When broadband Internet is available onboard aircraft, passengers show a penchant for streaming subscription video on demand services. But even some high-capacity inflight connectivity systems can face bandwidth constraints if many passengers seek to stream at the same time. And that doesn’t begin to address the cost incurred by airlines of providing the necessary bandwidth.
Enter digital media solutions provider IIM+, which has devised an innovative signaling server technology that supports multicast streaming onboard, giving passengers the ability to view or purchase premium and live content through their existing subscription video on demand (SVOD) services and access the content on their own devices.
Founded by Images In Motion, a leading content service provider in Asia, IIM+ boasts that its patented technology yields bandwidth and data savings of roughly 98%, making Live TV and Live Radio streaming more affordable for airlines.
Crucially, while the service requires that onboard connectivity be present, it does not require additional hardware or software, ensuring an easy integration with current IFC systems, according to IIM+.
Runway Girl Network reached out to the Singapore-based firm to learn more. Company chief content officer Christopher Schmidt tells us that no compression technology is being employed. “[T]he key to our patent is the ability to multicast the encoded feeds in such a way that the onboard Wi-Fi reception only takes in a single feed per channel, which all passengers can use simultaneously,” he explains.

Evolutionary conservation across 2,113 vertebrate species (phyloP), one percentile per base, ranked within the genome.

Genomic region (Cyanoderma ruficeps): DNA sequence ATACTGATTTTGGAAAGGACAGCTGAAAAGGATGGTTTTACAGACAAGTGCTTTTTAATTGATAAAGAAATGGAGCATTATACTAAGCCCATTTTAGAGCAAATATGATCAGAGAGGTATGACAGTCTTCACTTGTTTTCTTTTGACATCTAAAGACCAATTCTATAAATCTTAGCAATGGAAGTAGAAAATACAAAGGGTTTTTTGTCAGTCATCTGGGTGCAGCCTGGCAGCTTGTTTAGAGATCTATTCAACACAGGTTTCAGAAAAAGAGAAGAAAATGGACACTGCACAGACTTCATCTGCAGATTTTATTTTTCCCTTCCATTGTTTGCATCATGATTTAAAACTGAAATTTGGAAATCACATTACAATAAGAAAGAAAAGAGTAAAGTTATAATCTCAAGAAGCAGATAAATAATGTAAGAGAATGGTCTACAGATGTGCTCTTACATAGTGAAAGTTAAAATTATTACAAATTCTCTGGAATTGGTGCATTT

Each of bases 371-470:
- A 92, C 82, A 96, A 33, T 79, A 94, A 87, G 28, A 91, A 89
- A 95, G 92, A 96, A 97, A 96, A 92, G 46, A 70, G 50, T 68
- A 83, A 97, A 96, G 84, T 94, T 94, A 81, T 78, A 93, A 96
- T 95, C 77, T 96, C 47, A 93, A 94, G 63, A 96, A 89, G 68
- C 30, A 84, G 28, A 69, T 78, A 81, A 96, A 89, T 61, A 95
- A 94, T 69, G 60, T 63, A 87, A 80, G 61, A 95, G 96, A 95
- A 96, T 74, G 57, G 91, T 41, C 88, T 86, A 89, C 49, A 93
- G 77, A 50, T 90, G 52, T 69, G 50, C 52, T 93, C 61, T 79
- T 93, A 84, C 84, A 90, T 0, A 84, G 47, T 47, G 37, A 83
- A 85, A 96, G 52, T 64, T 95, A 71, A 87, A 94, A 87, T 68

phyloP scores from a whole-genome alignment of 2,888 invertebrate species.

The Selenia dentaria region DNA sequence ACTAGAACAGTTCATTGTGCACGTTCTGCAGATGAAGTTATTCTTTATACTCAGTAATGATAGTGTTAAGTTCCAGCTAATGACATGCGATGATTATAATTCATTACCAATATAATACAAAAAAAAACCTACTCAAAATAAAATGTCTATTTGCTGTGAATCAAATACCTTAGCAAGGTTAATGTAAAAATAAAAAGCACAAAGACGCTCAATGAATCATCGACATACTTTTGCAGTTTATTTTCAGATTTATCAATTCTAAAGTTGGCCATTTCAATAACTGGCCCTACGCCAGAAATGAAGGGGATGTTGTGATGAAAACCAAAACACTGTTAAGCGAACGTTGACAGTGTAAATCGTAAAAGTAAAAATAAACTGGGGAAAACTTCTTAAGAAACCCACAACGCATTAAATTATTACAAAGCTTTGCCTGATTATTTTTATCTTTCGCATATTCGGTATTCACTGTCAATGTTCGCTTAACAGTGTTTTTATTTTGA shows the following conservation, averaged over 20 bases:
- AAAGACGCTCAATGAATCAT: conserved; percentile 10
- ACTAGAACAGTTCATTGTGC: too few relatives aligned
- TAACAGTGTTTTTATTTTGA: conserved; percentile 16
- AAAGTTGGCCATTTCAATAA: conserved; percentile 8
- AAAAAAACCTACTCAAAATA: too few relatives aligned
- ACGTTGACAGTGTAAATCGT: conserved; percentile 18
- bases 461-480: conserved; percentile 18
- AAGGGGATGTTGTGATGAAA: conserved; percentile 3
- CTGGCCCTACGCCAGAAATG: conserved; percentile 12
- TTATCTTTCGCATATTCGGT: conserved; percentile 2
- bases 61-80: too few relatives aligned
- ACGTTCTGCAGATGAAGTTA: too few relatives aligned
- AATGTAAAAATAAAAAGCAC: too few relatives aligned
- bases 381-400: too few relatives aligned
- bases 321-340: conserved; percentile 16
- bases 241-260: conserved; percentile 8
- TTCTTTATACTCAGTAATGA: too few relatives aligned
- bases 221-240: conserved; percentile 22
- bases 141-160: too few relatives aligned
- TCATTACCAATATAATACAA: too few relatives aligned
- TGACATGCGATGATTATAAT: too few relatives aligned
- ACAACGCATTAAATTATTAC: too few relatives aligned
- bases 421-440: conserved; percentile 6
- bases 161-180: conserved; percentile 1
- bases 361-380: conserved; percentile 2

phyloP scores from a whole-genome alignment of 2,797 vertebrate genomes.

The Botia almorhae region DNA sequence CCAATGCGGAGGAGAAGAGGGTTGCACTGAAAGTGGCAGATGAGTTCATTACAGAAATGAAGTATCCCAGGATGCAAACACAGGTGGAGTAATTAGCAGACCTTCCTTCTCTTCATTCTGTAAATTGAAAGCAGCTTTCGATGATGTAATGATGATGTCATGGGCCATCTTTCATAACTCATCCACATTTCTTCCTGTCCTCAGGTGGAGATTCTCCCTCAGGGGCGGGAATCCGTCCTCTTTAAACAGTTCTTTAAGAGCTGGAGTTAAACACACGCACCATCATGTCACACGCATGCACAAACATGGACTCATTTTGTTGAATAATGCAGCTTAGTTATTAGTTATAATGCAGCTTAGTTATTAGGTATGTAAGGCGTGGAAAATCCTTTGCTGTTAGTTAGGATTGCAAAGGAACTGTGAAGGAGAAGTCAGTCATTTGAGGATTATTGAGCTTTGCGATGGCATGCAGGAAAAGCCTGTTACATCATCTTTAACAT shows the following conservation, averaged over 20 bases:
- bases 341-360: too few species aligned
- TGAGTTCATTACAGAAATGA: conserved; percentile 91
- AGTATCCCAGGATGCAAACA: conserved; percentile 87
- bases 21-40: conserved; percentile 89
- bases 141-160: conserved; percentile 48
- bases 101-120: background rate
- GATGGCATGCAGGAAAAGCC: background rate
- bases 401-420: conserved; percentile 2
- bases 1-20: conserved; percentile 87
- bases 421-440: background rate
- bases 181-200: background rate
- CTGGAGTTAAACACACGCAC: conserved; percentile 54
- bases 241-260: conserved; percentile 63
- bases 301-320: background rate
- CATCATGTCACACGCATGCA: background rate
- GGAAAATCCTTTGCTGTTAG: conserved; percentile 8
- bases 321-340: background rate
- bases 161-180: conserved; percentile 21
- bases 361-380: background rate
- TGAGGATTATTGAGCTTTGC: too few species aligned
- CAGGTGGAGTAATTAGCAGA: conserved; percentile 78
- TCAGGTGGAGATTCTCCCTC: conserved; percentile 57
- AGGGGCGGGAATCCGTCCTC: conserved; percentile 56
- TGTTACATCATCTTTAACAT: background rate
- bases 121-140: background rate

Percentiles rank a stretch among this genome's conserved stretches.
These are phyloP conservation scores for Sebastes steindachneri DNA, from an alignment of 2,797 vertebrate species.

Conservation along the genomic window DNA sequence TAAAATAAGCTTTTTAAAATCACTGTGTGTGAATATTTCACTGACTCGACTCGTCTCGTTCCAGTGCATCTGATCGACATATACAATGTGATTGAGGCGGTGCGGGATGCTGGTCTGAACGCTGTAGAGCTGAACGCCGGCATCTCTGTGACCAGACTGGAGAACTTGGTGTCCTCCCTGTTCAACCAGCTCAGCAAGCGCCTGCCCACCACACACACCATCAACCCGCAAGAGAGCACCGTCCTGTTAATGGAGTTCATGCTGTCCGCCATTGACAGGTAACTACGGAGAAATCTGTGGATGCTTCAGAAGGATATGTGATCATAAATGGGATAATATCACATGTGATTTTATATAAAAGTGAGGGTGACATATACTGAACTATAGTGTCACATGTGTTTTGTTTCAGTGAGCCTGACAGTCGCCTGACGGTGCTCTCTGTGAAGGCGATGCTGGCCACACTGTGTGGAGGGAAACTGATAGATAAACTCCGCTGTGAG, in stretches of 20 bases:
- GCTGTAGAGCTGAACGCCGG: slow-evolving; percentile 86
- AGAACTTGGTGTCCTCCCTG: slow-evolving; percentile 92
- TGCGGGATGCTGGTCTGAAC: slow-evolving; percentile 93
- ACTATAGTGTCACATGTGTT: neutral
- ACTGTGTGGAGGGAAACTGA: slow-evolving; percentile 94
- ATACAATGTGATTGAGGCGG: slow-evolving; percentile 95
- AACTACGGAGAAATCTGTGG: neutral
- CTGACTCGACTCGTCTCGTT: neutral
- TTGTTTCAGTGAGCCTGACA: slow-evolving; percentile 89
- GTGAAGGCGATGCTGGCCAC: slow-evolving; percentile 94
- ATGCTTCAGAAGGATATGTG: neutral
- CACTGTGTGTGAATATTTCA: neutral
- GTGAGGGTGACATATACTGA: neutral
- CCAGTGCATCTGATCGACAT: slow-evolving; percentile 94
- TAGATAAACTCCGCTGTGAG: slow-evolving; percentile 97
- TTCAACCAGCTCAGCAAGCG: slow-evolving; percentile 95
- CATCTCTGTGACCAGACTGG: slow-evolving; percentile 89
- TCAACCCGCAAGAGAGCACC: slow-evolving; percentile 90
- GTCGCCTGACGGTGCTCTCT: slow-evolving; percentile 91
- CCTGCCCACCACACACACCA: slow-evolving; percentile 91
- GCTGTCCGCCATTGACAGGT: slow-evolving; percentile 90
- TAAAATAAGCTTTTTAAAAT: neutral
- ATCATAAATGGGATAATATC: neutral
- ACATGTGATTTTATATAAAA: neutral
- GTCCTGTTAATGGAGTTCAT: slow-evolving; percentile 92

In IIM+’s view, one of the key game changers of its technology is the elimination of traditional content licensing fees. “Broadcast feeds will be securely parsed to the IIM+ signaling servers in Singapore in order to achieve the substantial bandwidth and cost savings that airlines are striving for,” notes the firm.
But does such a solution fall afoul of any content rights? Back in 2015, APEX Technology Committee chair and long-time industry veteran Michael Childers sounded the alarm about the content licensing challenges that emerge if one tries to either bring an OTT media server on board or seeks to capture the signal of a SVOD service and redistribute it over a separate and more robust Wi-Fi network than the one providing the connectivity.
RGN put the question to Schmidt, who explains that IIM+ is not capturing anything for redistribution. One important aspect of its solution is that it only works for live channels/stations and live events and not for VOD libraries.
“Capture, redistribution, [now defunct] Aereo, onboard intranets: All of these do not apply in our scenario. Rather than a different network, we are more like Wowza or Brightcove but instead of using e.g. Wowza to stream their feed over the Internet the broadcaster is using IIM+,” he says.
Regarding public performance rights, he continues, “We have spent a great deal of time with IP lawyers and researched a number of aspects … IIM+ is solely being employed on passenger-owned devices and not integrated in any embedded in-seat set-up. Thus, no public performance takes place.”
IIM+ doesn’t necessarily need to establish arrangements with the OTT providers, but Schmidt says it is beneficial to forge relationships all the same.
Indeed, the firm is already working with partners. “For Live Radio e.g. we could in theory just link to the existing Internet feeds but by working with the stations we are also getting their metadata feeds including album images, track info, etc. which is of course, a much better user experience,” explains the IIM+ executive. “Our key aspects are the bandwidth reduction and the ability to set the ISP on a per-flight basis which is essential to cover specific territory rights that exist.”
Content contracts nearly always include these limitations: the rights granted (the audience), the territory in which the rights may be exploited, the term (length) of the agreement, and the means of distribution, as Childers previously noted. “If the authorized means of distribution granted in the contract is limited to the Internet, and the actual means of distribution onboard the aircraft is an intranet, it must be presumed that no rights have been granted for the latter means of distribution. Onboard connectivity services provide access to the Internet; onboard intranets bypass the Internet.”